“Issues and techniques in touch-sensitive tablet input” by Buxton, Hill and Rowley

  • ©William (Bill) Buxton, Ralph Hill, and Peter Rowley

Conference:


Type:


Title:

    Issues and techniques in touch-sensitive tablet input

Presenter(s)/Author(s):



Abstract:


    Touch-sensitive tablets and their use in human-computer interaction are discussed. It is shown that such devices have some important properties that differentiate them from other input devices (such as mice and joysticks). The analysis serves two purposes: (1) it sheds light on touch tablets, and (2) it demonstrates how other devices might be approached. Three specific distinctions between touch tablets and one button mice are drawn. These concern the signaling of events, multiple point sensing and the use of templates. These distinctions are reinforced, and possible uses of touch tablets are illustrated, in an example application. Potential enhancements to touch tablets and other input devices are discussed, as are some inherent problems. The paper concludes with recommendations for future work.

References:


    1. Windows on Tablets a s a Means of Achieving Virtual Input Devices. Submitted for publication.
    2. Lexical and PraEmaUc Considerations of Input Structures. Computer Graphics 17.1. Presented at the SIGGRAPH Workshop on Graphical input Techniques, Seattle, Washington, June 1982.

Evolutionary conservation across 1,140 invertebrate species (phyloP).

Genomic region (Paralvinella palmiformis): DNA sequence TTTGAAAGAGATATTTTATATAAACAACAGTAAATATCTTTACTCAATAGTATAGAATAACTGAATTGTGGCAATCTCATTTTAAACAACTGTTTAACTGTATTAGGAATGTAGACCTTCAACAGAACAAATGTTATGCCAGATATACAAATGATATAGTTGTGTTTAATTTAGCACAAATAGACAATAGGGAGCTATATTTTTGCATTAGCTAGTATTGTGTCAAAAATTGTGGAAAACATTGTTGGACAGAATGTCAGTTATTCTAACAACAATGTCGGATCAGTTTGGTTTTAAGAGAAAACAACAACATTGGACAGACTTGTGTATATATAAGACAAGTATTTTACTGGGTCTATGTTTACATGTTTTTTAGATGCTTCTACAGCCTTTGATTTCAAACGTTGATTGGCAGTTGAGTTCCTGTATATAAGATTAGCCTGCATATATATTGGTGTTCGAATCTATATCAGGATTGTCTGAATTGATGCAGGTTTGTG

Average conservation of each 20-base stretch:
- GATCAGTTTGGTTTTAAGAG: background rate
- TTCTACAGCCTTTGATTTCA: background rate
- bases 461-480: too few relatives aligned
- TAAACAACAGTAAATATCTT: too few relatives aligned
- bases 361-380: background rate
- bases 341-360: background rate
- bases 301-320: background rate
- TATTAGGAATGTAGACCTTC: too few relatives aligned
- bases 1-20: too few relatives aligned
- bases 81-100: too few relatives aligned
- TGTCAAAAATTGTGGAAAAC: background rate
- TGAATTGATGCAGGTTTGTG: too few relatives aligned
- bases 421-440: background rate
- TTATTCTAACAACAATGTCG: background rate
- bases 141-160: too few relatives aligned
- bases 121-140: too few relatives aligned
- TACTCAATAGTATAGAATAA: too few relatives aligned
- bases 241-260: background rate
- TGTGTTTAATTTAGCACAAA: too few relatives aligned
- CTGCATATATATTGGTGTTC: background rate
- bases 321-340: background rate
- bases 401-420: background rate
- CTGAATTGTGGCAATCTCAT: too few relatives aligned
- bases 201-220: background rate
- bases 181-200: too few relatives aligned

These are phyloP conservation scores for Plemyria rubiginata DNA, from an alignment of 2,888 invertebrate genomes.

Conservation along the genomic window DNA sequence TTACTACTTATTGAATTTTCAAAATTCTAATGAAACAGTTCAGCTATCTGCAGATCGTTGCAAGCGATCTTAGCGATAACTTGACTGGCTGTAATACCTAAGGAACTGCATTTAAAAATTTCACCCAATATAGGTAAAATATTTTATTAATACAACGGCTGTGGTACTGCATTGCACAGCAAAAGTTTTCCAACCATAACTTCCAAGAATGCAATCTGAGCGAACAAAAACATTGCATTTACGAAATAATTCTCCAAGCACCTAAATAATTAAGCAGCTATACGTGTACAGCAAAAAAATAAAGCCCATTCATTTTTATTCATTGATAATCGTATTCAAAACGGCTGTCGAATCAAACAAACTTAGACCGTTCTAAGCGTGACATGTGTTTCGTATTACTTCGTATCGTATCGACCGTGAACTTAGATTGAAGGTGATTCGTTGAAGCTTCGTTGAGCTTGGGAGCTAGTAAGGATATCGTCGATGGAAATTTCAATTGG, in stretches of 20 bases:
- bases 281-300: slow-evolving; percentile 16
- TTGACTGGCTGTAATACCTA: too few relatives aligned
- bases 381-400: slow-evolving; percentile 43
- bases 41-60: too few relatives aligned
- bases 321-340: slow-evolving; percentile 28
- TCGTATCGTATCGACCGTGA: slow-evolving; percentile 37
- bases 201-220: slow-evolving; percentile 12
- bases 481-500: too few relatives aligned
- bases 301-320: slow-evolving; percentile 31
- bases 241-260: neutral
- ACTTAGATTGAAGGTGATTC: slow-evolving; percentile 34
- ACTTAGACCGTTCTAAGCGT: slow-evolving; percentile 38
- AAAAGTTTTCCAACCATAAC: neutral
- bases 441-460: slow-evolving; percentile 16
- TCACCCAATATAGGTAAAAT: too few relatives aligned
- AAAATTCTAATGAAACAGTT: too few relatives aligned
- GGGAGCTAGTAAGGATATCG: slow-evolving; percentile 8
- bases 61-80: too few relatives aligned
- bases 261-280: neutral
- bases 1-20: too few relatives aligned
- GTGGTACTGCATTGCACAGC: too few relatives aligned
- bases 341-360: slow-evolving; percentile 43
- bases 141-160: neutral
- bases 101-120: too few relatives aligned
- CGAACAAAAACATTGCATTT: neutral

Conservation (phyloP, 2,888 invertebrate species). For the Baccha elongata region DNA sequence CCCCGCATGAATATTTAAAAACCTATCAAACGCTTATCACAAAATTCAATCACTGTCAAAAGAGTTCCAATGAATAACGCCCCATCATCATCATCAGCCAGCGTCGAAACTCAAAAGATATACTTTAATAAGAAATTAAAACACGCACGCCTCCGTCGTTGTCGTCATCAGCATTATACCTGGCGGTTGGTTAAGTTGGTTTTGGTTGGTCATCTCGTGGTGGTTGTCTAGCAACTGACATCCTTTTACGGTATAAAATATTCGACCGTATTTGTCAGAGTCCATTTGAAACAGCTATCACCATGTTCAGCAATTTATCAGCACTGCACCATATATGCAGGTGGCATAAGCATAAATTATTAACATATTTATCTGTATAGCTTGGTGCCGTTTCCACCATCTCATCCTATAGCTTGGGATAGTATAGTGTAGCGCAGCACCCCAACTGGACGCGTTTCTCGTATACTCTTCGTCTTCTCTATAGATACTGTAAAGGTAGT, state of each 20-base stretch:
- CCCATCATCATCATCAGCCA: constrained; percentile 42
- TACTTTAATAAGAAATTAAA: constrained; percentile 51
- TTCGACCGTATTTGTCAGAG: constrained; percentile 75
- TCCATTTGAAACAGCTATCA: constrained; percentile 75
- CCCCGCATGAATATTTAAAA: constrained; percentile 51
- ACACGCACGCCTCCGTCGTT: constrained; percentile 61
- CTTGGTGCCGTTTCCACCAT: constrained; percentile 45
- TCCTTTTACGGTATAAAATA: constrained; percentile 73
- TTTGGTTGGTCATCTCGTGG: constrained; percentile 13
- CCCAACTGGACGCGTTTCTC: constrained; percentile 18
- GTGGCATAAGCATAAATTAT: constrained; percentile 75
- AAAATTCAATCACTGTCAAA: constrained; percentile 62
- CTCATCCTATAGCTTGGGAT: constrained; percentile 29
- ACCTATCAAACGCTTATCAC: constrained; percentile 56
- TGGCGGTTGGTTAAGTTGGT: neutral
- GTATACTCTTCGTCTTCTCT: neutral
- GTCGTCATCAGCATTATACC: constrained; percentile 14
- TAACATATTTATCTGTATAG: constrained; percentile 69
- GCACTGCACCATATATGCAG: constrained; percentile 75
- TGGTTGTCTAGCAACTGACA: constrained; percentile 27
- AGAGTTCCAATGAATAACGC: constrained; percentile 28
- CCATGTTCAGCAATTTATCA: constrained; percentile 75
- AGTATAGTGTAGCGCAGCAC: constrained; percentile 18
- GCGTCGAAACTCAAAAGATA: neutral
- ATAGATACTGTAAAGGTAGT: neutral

3. There is More to Interaction Than Meets the Eye: Some Issues in Manual Input. (in) Norman, D.A. and .Draper, S.W. (Eds.), User Centered System Design: New Perspectives on Human-Computer Interaction. Hillsdale, N.J.: Lawrence Erlbaum and Associates. Publication expected late 1985.
    4. ConUnuous Hand-Gesture Driven Input. Proceedings Graphics Interface ’83: pp. 191-195. May 9-13, 1983, Edmonton, Alberta.
    5. The Keystroke-Level Model for User Performance Time with Interactive Systems. Cornmunlcations of the ACM 23.7: pp. 396-409.
    6. The Human Factors of Computer Graphics Interaction Techniques. IEEE Cornpurer Graphics cznd Applications 4.11: pp. 13-48.
    7. DIGI-PAD 5 User’s Manuat GTC0 Corporation, 1055 First Street, RcckviIle, MD 20850.
    8. One-Point Touch Input of Vector InTormaUon for Computer Displays. Computer Graphics 12.3: pp. 210-216. SIG- GRAPH’78 Conference Proceedings, August 23-25, 1978, Atlanta, Georgia.
    9. A Multi-Touch Three Dimensional Touch- Sensitive Tablet. Human Factors in CoMputer Systems: pp. 21-25. (CHI’85 Conference Proceedings, April 14-18, 1985, San Fransisco).
    10. Manipulating Simulated Objects with Real-world Gestures using a Force and Position Sensitive Screen. CoTrt/ruter Graphics 18.3: pp. 195-203. (SIG- GRAPH’84 Conference Proceedings, July 23-27, 1984, Minneapolis, Minnesota).
    11. Soft Machines: A Philosophy of User- Computer Interface Design. Human Factors i,n Computing Systems: pp. 19-23. (CHI’83 Conference Procedings, December 12-15, 1983, Boston).
    12. A Touch Sensitive Input Device. Proceedings of the 5th Interanational Conference on Computer Music. North Texas State University, Denton Texas, November 1981.
    13. Direct Manipulation: A Step Beyond Programming Languages. Computer 16.8: pp. 57-69.
    14. The Apple Macintosh Computer. Byte 9.2: pp. 30-54.


ACM Digital Library Publication:



Overview Page: